An article in The Globe and Mail looks at the issue a little differently.

Noting that two-thirds of Canadians own their own homes, the article asks if home ownership still makes financial sense for the older folks among us.

“With many older Canadians approaching retirement with little savings – and some even carrying significant debt – selling the family home and renting may mean the difference between just getting by and living a life free from financial worry,” the article suggests.

The article quotes Scott Plaskett of Ironshield Financial Planning as saying those of us with homes “can be equity-rich and cash-poor: you are worth $5 million on paper, but you can’t pay for dinner because you have no liquidity.”

Selling the house and then renting fixes the liquidity problem, the article contends.

There are pros and cons to renting, writes Jean-François Venne for Sun Life.

He quotes real estate broker Marie-Hélène Ouellette as saying “you first have to consider the pros and cons of being an owner versus a renter. The biggest difference between the options is in the level of responsibility and freedom.”

“You obviously have more freedom when renting since you can leave when your lease is up. And you have fewer responsibilities because the owner takes care of the maintenance. But renters can also have less control than owners over things like decorating, repairs and even pets. And if you’ve been a homeowner for a long time, losing control and choice isn’t always easy to handle,” she states in the article.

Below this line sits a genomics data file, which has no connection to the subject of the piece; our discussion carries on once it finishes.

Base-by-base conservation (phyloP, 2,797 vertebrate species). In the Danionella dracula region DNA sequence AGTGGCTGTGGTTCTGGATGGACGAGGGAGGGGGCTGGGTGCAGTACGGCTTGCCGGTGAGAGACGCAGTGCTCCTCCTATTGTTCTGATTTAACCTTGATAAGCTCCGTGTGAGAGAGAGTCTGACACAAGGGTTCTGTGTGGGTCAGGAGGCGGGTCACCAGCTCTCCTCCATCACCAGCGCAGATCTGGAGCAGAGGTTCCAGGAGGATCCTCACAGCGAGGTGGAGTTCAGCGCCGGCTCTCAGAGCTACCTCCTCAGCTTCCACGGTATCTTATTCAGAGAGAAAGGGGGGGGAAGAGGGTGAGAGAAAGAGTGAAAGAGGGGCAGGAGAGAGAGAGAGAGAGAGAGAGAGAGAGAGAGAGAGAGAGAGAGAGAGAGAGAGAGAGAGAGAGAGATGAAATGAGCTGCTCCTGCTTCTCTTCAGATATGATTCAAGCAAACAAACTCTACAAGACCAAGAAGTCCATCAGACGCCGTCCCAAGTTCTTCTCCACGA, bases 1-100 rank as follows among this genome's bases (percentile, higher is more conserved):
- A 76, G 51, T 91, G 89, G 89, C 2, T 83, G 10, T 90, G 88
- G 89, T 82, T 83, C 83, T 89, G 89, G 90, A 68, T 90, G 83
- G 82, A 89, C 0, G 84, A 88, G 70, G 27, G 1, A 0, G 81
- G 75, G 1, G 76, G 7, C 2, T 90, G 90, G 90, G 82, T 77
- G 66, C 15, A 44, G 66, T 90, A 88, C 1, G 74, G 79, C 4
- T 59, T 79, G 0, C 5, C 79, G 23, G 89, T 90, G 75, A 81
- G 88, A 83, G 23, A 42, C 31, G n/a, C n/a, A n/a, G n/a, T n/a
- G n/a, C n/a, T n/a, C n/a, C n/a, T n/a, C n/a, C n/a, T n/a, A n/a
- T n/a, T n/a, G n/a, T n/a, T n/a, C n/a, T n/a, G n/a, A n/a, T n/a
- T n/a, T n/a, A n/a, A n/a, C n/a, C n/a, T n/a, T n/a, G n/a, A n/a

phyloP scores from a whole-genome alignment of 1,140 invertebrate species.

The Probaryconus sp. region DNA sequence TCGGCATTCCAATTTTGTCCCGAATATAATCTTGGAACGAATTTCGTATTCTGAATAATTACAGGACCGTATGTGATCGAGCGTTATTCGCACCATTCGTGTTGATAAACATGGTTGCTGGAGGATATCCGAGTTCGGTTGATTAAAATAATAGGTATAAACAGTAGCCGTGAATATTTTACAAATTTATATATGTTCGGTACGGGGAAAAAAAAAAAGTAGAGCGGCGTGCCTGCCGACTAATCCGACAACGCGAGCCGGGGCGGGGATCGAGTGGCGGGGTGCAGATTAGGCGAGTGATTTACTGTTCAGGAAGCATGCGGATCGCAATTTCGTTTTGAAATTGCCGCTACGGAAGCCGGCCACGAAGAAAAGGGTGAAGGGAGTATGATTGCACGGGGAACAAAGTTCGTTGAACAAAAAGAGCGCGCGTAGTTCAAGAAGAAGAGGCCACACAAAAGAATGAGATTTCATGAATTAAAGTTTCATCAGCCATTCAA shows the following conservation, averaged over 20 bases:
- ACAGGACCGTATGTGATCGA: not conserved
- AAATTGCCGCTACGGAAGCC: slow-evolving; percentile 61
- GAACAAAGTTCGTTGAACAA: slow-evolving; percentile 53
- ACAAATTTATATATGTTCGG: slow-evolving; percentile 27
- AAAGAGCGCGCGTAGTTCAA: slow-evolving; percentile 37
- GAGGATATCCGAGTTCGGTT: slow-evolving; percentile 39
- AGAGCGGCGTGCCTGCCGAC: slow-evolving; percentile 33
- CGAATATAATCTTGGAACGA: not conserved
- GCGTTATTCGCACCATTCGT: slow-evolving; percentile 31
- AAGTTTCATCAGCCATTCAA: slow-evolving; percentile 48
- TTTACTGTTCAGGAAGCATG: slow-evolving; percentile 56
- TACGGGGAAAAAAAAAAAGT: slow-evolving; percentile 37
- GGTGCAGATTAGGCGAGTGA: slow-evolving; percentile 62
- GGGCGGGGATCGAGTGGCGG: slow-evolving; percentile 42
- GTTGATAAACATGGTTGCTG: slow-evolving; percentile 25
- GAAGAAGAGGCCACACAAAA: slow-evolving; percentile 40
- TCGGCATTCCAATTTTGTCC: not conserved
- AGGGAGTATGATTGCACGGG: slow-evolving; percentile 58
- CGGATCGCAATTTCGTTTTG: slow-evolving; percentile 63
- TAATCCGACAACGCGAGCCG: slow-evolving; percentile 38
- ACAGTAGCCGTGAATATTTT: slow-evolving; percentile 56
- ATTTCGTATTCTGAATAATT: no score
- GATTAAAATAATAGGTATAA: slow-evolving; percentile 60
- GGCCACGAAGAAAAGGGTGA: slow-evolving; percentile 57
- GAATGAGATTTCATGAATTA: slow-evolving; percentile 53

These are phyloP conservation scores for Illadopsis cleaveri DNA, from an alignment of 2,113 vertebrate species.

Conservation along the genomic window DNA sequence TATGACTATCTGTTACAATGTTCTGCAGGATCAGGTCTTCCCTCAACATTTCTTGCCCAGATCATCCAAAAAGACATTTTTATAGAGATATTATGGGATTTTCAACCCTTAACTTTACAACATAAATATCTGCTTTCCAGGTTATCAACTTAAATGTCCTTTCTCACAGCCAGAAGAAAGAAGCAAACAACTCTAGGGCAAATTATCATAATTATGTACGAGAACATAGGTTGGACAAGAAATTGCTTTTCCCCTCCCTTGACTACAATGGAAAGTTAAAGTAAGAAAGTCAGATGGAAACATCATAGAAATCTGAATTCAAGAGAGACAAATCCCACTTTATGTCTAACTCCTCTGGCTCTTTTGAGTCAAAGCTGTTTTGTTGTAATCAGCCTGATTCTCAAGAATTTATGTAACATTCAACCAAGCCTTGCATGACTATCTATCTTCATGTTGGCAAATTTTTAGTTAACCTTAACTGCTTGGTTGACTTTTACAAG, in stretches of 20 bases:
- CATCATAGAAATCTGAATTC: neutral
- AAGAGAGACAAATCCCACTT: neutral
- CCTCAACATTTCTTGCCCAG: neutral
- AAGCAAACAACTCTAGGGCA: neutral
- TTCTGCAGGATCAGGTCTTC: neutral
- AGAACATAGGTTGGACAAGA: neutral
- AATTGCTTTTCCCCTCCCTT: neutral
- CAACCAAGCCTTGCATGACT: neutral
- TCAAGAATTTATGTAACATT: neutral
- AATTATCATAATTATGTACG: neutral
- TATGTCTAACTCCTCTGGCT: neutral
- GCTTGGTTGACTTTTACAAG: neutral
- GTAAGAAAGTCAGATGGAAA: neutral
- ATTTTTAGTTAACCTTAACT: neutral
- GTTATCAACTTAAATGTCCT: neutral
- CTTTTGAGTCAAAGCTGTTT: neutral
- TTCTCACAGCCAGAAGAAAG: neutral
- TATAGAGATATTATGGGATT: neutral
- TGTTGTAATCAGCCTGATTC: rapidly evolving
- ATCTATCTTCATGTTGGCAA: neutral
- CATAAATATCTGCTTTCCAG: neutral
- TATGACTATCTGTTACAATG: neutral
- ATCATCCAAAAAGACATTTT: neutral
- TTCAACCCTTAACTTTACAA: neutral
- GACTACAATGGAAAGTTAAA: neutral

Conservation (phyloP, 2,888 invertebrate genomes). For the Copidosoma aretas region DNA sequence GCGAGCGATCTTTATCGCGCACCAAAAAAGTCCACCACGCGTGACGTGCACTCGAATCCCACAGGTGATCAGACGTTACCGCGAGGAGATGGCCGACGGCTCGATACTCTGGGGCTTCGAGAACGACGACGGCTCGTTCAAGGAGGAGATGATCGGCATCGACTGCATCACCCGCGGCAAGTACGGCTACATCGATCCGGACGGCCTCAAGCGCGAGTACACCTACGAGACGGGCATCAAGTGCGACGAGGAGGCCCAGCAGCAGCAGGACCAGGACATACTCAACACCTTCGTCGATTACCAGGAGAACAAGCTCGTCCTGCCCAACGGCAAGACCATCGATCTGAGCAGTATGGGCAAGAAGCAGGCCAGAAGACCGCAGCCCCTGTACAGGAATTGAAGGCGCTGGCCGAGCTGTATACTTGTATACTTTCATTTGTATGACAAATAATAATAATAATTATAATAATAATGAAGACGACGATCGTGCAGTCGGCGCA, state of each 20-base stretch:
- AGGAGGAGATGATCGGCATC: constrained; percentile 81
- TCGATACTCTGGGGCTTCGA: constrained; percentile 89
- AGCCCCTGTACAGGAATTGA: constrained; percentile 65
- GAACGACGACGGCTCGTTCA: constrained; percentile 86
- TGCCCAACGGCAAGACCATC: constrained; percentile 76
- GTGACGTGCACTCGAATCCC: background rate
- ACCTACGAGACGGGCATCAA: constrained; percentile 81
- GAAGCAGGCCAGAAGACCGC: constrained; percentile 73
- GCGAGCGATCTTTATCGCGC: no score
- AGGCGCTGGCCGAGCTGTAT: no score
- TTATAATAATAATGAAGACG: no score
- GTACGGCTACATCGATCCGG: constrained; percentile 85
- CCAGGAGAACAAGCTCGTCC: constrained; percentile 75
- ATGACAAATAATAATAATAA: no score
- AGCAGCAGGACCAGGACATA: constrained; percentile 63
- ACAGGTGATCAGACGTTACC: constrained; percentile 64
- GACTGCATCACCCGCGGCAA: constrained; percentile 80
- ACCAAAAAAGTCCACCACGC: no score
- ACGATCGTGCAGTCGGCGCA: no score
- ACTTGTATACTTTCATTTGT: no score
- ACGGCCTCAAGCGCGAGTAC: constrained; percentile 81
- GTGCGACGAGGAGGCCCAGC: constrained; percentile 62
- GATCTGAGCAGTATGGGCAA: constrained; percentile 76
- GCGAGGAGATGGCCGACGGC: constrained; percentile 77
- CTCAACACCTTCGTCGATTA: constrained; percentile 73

The article makes the point that while owning a home usually means its value increases over time, “values do sometimes drop. And as a retiree, you won’t have a lot of time to make up for a decline in value.”

As well, your money can be tied up for a while when you sell or purchase a property, the article adds.

In the article, financial planner Josée Jeffrey says that it can be an unpleasant surprise, for those who have paid off their mortgage, to have to pay rent again. And, she adds, while you no longer are paying property taxes, they may be built into your rent, which usually goes up every year.

There’s a lot to unpack here. Owning means a long commitment to paying a mortgage, as well as property taxes, maintenance, but also your heat, light, and water bill. If there’s a driveway or a lawn it’s on you to clear away the snow and weed-whack the lawn. “Maintenance” involves fixing things that break, like toilets or garage doors or ovens and fridges.